For the last 15 years, Facebook has been a key part of more than 2.3 billion people's lives.
It's sparked the obvious question in some - what happens to your account when you die?
In a blog post on its media page, Facebook's chief operating officer Sheryl Sandberg announced some of the new systems coming into action.
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"These changes are the result of feedback we heard from people of different religions and cultural backgrounds as well as experts and academics," she said.
"We're grateful to them for helping us understand how we can build more tools to help people find comfort in times of grief."
One of those features has been long sought after - you'll no longer be prompted to wish a deceased friend a 'happy birthday'. It also won't suggest you 'invite' a deceased friend to an event on the site.
The social media giant will use artificial intelligence to prevent those painful experiences from occurring, Sandberg said.
Meanwhile there are a few other changes when it comes to your own Facebook profile.
The ability to request Facebook turn an account into a 'memorial' page will be reduced to just friends and family members, with Sandberg saying it can be a difficult step for people to take.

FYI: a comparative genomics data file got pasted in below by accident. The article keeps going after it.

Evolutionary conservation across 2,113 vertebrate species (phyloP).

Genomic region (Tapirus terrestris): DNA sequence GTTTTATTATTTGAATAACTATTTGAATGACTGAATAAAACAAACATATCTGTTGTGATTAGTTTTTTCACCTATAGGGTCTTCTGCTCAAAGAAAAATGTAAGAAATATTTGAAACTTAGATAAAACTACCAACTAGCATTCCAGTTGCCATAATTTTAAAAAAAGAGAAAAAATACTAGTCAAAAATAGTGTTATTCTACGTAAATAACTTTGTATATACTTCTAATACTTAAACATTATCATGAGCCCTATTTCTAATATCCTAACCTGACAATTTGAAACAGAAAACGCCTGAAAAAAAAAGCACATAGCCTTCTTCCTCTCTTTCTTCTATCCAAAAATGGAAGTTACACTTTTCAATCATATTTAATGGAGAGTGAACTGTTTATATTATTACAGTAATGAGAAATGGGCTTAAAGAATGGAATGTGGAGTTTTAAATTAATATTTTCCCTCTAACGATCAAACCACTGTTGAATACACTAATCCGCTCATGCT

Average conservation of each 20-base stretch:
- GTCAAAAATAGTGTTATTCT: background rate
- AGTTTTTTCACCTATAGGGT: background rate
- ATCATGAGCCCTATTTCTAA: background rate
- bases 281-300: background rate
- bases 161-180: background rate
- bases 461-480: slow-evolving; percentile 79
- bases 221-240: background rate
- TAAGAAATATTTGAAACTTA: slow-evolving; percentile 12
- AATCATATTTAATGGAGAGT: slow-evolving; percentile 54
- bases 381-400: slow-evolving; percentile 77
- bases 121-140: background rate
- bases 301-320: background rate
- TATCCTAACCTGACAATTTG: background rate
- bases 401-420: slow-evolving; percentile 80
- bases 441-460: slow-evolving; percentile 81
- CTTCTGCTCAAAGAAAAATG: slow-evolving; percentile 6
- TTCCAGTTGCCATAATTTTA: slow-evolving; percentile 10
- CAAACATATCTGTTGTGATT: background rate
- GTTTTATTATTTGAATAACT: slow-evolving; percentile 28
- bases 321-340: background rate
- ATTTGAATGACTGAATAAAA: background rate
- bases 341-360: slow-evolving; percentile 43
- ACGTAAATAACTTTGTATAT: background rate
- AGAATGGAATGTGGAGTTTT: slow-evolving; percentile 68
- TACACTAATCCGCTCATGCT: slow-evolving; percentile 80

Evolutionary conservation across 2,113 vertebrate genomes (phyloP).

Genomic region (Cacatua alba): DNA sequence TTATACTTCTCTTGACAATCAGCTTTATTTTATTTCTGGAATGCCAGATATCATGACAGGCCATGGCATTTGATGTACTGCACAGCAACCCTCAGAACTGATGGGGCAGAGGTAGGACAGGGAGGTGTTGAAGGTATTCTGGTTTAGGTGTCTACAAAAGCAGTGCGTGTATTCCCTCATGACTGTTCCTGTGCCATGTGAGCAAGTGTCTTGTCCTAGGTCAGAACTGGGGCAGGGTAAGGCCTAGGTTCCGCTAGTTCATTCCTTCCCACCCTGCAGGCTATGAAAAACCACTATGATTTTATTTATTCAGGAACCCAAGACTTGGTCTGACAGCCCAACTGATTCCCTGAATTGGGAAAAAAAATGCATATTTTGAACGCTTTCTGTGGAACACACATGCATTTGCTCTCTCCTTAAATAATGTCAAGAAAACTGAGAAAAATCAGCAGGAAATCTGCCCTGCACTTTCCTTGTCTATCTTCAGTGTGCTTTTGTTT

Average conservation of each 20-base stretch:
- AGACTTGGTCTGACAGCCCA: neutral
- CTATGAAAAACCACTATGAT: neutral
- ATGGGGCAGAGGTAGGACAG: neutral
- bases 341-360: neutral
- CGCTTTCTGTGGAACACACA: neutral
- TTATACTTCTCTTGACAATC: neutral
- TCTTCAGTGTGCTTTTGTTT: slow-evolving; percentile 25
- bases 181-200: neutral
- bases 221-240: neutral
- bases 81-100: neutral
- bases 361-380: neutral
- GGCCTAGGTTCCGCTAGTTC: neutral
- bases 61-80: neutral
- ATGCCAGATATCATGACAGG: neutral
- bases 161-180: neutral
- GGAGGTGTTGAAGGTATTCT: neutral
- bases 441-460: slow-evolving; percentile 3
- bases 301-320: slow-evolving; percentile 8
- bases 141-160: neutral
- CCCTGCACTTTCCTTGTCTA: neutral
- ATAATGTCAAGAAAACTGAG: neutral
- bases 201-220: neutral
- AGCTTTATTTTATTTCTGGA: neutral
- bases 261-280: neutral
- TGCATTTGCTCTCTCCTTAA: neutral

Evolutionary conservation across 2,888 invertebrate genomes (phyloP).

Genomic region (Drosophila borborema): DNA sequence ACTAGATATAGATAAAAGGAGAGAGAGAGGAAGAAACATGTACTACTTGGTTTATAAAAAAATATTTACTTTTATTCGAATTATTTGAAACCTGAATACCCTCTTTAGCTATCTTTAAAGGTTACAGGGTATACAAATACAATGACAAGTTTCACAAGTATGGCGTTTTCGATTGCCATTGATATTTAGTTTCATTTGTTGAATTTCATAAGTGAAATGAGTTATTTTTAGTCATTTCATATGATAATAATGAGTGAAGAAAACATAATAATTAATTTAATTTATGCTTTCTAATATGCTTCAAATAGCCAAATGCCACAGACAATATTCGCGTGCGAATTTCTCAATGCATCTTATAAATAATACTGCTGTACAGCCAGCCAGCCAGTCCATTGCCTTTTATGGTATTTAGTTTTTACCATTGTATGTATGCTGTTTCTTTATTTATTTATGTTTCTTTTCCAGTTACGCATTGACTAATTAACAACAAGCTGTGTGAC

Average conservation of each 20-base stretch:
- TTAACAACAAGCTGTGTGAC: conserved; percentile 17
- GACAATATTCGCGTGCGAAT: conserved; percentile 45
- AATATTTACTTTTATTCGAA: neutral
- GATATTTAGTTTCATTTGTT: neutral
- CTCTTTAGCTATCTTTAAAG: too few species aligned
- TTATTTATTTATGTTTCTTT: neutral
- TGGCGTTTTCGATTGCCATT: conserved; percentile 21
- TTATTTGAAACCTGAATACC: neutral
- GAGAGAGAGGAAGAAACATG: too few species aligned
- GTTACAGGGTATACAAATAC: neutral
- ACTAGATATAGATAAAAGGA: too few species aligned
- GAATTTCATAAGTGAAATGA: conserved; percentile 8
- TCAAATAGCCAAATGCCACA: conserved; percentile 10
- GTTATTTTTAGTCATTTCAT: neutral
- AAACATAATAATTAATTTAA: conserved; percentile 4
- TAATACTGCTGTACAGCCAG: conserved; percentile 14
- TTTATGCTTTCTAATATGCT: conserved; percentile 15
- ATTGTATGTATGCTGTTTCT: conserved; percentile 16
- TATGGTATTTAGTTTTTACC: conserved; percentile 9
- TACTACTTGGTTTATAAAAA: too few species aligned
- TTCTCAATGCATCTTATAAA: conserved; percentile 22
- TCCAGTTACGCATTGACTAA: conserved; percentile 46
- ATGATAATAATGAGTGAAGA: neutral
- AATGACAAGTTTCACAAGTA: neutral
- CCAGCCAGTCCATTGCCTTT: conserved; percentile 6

"In addition to creating supportive tools, we also hope to minimize experiences that might be painful," she said.
"That’s why it’s so important that those closest to the deceased person can decide when to take that step."
One other way to ensure your account lives on is through a 'legacy contact'. You can choose a person to look after your account after death - rest assured, they won't be able to see your private messages, but they'll have some added abilities on the memorial page.
When adding a legacy contact it'll give you the opportunity to send them a message, so make sure to reassure them that there's nothing to worry about.
Since 2015, the legacy contact has been able to change the person's profile and cover photos as well as pin a post to the top of their profile page.
With the new features introduced this week, there'll also be a way to separate posts from a person's regular timeline and those left after they died.
Legacy contacts also get more control over the page, including being able to choose who can post or see posts as well as what tagging is allowed.
"This helps them manage content that might be hard for friends and family to see if they're not ready," Sandberg said.
Facebook has come under fire recently for its algorithms after the Christchurch terror attack was publicly livestreamed by a user.
Once it was reported it was swiftly removed, and more than 1.3 million attempts to re-upload it were stopped before publishing.
However around 200,000 uploads still slipped through and there's been debate over whether Facebook's algorithms could have prevented the stream in the first place.